Finding Parenting Peace

Finding Parenting Peace

While wandering around a Minneapolis airport store one day I found a sign that read:

Peace. It does not mean to be in a place where there is no noise, trouble, or hard work. It means to be in the midst of those things and still be calm in your heart.” (Author unknown)

This conceptualization of peace resonates with me in all aspects of my life, especially my role as parent. As a mother to four children age 12 and under there are many times when I experience noise, trouble, and hard work all at once! Yet I am still able to be at peace, knowing that this is part of the process of parenting. Parenting is generally not an easy or trouble-free process, but knowing in my heart that I am doing the right things for my kids allows me to be at peace during the messiest parts of the journey.

For parents of children with special needs, moments of noise, trouble, and hard work come more frequently. There are inherent challenges that go along with raising a child with developmental disabilities, and these challenges can easily result in a lack of peace both internally and externally. These disabilities tend to rob parents of their sense of competence in raising their children. While parenting other children may seem intuitive and peaceful process, the challenges of a disability can make even the most self-assured parents feel unsettled.

How do we get to the point as parents where we can appreciate the process and be at peace with it, despite all the noise, trouble, and hard work?

  1. It’s okay not to have all the answers
    Sometimes parents think they should automatically have all the answers to the issues that arise with their children. No one ever has all the answers, and we cannot live believing that we are supposed to – or that someone else does. We cannot allow a lack of definitive answers or solutions make us feel incompetent as parents. The important thing is that we don’t give up trying until we find a solution that works.
  1. View life with children as a process, not an endpoint
    We must be careful to view parenting and the development of our children as an ever-evolving process. If we continually live with the goal of “getting through” the trying times with our kids, we will be perpetually frustrated and disappointed. There will be a constant sense of “we’re not there yet,” as opposed to expecting that there will always be challenges in one way or another.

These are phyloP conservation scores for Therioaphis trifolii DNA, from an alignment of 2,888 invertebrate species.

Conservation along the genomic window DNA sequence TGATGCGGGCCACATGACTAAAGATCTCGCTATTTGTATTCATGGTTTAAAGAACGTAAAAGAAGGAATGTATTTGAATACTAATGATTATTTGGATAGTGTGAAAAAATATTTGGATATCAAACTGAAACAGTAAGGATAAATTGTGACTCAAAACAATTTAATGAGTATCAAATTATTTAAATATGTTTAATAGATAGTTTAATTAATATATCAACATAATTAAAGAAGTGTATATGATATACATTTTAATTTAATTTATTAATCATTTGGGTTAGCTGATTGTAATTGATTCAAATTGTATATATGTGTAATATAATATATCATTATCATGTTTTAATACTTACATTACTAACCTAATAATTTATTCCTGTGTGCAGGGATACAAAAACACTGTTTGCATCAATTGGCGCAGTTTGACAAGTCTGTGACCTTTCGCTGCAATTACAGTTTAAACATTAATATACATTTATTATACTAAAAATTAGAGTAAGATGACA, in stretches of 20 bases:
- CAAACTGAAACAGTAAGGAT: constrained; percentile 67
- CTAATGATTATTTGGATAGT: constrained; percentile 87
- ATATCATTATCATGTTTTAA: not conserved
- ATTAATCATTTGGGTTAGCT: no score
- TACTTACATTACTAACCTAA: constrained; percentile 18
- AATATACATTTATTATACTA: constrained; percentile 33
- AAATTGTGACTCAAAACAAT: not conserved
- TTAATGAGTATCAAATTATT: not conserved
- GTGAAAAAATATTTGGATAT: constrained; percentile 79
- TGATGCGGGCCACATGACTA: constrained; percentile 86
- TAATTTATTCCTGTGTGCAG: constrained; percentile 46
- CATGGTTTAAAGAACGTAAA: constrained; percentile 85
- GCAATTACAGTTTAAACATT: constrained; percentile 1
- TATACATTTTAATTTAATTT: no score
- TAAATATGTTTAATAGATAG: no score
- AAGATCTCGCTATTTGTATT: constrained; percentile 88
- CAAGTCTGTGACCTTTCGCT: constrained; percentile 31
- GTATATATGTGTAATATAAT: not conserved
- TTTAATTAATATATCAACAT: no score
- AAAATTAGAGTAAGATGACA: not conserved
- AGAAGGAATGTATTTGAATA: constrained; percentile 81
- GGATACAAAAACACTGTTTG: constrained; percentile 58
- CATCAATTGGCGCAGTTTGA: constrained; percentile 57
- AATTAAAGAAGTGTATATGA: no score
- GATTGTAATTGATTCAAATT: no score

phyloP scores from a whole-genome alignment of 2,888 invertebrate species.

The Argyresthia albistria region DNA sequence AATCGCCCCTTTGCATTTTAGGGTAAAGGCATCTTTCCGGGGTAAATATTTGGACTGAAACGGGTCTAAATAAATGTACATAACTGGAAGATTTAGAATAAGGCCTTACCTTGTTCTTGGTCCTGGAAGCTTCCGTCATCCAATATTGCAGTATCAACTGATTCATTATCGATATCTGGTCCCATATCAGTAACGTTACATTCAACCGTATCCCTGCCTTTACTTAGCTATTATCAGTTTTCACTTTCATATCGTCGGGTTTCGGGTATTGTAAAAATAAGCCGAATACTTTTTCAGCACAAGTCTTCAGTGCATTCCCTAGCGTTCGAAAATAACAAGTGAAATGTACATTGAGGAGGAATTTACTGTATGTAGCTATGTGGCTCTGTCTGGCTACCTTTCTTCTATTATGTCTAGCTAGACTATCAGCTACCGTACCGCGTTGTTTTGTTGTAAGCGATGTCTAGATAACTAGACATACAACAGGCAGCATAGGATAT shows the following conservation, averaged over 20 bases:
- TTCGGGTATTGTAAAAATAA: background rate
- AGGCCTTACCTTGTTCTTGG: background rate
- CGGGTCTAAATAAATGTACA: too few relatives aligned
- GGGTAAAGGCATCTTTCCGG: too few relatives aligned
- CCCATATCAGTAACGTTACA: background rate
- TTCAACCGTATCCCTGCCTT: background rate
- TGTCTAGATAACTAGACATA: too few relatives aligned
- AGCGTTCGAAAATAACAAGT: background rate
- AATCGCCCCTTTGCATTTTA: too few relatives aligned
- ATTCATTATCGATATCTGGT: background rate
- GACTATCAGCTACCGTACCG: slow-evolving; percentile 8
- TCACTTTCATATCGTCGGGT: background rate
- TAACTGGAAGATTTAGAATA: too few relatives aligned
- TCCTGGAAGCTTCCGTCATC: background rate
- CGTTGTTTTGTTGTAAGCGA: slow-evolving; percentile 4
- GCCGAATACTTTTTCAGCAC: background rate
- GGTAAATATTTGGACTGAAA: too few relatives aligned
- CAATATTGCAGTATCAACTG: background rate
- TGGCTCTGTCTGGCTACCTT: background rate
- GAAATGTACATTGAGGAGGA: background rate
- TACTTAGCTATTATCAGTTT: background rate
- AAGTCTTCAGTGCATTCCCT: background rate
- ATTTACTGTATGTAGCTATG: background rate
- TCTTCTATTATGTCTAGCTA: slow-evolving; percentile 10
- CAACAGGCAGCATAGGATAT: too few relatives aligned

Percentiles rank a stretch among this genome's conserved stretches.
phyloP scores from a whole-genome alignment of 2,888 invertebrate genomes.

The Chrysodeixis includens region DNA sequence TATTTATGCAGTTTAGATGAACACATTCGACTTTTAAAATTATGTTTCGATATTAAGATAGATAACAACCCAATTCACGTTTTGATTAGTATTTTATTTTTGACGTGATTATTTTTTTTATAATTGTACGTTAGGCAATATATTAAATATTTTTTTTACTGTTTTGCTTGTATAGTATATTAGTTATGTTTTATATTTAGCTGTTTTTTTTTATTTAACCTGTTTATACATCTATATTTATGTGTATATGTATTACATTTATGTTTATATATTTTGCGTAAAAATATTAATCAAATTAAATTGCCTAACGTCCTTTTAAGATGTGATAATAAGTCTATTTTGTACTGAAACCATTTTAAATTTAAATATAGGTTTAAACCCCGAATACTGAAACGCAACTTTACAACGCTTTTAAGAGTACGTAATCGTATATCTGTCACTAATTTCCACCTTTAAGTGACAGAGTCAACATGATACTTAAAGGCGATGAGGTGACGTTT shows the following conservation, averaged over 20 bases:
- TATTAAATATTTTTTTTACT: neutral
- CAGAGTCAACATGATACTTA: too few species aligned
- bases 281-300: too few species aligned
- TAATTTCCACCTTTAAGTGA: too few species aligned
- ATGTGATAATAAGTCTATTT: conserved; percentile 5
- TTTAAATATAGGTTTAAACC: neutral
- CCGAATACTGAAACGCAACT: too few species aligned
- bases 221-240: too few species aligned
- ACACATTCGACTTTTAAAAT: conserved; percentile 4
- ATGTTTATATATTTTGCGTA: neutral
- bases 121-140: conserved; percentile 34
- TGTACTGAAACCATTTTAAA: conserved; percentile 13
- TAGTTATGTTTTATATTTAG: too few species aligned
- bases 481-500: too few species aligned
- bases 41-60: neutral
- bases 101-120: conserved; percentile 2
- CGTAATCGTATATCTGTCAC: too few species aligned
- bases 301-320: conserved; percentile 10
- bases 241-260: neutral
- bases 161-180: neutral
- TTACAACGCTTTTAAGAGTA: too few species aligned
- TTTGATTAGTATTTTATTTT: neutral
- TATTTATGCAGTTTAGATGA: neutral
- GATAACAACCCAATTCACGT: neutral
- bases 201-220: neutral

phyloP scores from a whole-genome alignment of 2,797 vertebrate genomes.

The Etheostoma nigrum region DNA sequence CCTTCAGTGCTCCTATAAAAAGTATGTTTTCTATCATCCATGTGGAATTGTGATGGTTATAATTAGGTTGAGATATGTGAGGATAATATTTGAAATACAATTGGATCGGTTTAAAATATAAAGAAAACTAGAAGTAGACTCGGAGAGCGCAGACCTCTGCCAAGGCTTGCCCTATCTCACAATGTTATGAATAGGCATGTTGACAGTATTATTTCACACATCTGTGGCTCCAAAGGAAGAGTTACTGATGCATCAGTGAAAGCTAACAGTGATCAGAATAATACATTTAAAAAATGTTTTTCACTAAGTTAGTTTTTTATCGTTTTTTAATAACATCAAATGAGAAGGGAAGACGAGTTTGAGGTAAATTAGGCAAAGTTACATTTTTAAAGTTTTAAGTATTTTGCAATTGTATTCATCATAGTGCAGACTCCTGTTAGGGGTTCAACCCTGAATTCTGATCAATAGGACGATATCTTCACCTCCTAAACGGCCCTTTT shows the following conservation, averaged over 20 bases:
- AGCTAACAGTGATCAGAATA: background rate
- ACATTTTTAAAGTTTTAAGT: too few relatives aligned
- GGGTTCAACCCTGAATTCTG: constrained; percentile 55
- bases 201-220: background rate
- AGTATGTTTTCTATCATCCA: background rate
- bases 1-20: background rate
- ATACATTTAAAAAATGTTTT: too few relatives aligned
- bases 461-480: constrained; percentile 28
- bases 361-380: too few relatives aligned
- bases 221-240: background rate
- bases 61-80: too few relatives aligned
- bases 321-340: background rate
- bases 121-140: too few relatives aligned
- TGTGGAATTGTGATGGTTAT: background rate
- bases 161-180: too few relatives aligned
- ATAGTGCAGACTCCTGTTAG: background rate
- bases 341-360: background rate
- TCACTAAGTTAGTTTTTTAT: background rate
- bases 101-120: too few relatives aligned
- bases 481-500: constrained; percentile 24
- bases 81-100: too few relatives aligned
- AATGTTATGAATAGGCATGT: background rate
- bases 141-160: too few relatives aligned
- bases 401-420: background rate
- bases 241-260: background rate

1. Stop and take a deep breath
    Sometimes when we are facing challenges with our kids, the best thing to do in the troublesome moment is nothing at all. Many parents think that they are supposed to jump up and “do something” when problems arise with their children. Obviously this is the case if a child is going to do something to harm himself or others. However, a lot of the time the problems are not life-or-death, but we act as if they are. Taking a moment to just stop, breath, and think before you rush off to do something allows a sense of peace to prevail in otherwise un-peaceful moments.
  1. Seek out supports for building competence as a parent
    If we aren’t feeling calm in our heart despite the noise, trouble, and hard work of raising children, it is important to access support. If we find that we feel guilty not having all the answers; or we are living with a vision of our problems having an endpoint rather than being a process; or we struggle with allowing ourselves to stop and think amidst the chaos, then it’s time to reach out to someone who can help address those areas and develop a feeling of peace as a parent. This can be a family member, friend, or professional, but it must be someone who can provide insight and guidance, and create a plan for achieving peace despite the messiness of life with kids.

As we go about day-to-day life with our children, we should keep this saying about “peace” in mind. For our children to thrive, we need to be able to be peaceful in the midst of the challenges of parenthood. We should strive daily for this sense of calm in our heart.

Authored by: Nicole Beurkens

Nicole is the founder and director of the Horizons Developmental Resource Center in Caledonia, Michigan, is a licensed clinical psychologist with a doctorate in Clinical Psychology and a master’s degree in special education. She holds a professional teaching certificate and has been certified in many specialized therapies for Autism, ADHD, and other neurodevelopmental disorders. Dr. Beurkens has authored numerous articles and books, and writes a popular newsletter for thousands of subscribers each week. With a background in child development, classroom teaching, family-based therapy, and research, Dr. Beurkens is an award-winning therapist, consultant, and speaker for families and professionals throughout the United States and abroad. You can find more of her strategies for parents and professionals, and sign up to receive her newsletter at

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